NEWS ARTICLES

Evaluation and Management Documentation Guidelines: How Did We Get Here?
By Emily Hill, PA-C

Recent changes to the E/M document guidelines are only the latest revisions to the patient visit codes and may be far from the last.

Few nonclinical issues have created as much discussion, revision and anxiety as the Evaluation and Management Services (E/M) and their accompanying documentation guidelines. The development of the guidelines began in 1994 and continues with the release of yet another draft, known as the "June 2000 Documentation Guidelines."

Background
In 1992, a complete restructuring of the codes used to describe patient visits was published in Current Procedural Terminology (CPT) in response to the implementation of Medicare’s physician fee schedule. It soon became apparent that guidance was needed to clearly define the differences between levels of service, and to encourage consistent coding.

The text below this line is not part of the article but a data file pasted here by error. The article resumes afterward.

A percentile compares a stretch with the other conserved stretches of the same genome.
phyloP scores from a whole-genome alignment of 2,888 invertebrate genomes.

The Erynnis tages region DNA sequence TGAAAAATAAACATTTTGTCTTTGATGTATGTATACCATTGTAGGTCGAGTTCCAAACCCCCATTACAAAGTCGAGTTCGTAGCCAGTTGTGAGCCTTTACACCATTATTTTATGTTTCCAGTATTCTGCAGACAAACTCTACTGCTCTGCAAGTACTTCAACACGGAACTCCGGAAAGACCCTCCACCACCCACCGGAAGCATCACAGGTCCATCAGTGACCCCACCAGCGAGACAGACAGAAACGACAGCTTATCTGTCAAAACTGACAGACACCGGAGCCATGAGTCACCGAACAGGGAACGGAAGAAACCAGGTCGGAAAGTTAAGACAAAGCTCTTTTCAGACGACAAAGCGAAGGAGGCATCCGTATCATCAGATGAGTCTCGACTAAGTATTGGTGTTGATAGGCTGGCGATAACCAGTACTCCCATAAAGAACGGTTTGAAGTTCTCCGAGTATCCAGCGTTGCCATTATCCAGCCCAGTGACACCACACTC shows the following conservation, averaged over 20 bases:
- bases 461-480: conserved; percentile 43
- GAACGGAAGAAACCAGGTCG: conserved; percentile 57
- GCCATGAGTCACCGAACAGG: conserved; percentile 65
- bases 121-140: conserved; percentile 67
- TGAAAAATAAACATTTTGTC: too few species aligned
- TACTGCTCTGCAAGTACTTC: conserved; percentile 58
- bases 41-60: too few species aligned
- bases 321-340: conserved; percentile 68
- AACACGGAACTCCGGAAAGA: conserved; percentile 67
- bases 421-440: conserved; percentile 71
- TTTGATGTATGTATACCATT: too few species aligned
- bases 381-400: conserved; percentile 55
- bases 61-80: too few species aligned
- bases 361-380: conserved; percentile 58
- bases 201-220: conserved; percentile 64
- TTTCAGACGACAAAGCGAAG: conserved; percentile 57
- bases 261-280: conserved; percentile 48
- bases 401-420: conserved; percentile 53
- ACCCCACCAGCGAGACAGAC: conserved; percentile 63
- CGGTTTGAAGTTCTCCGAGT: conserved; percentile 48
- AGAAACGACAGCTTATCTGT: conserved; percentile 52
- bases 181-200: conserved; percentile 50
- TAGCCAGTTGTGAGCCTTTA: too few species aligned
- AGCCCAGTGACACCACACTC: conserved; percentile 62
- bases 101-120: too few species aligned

This guidance took the form of guidelines issued by the Health Care Financing Administration (HCFA) in September 1994, which introduced the concept of "quantifying" certain aspects of medical documentation to determine levels of service. The guidelines were criticized, however, for not reflecting the focused work performed by specialists.

In response, the "1997 Documentation Guidelines" were developed to reflect the clinical activities of specialists while maintaining work equivalency for all physicians. Documenting and "counting" the number of specific exam elements determined the level of examination. Because of concerns regarding the complexity of the system, HCFA chose to delay implementation pending further review and revisions. Medicare carriers were instructed to use both previous sets of guidelines when reviewing medical claims.

Simultaneously, the CPT editorial panel drafted a revised version called the "New Framework," later called the "Proposed 1999 Documentation Guidelines." The panel attempted to simplify the 1997 guidelines while continuing to quantify certain aspects of the medical record.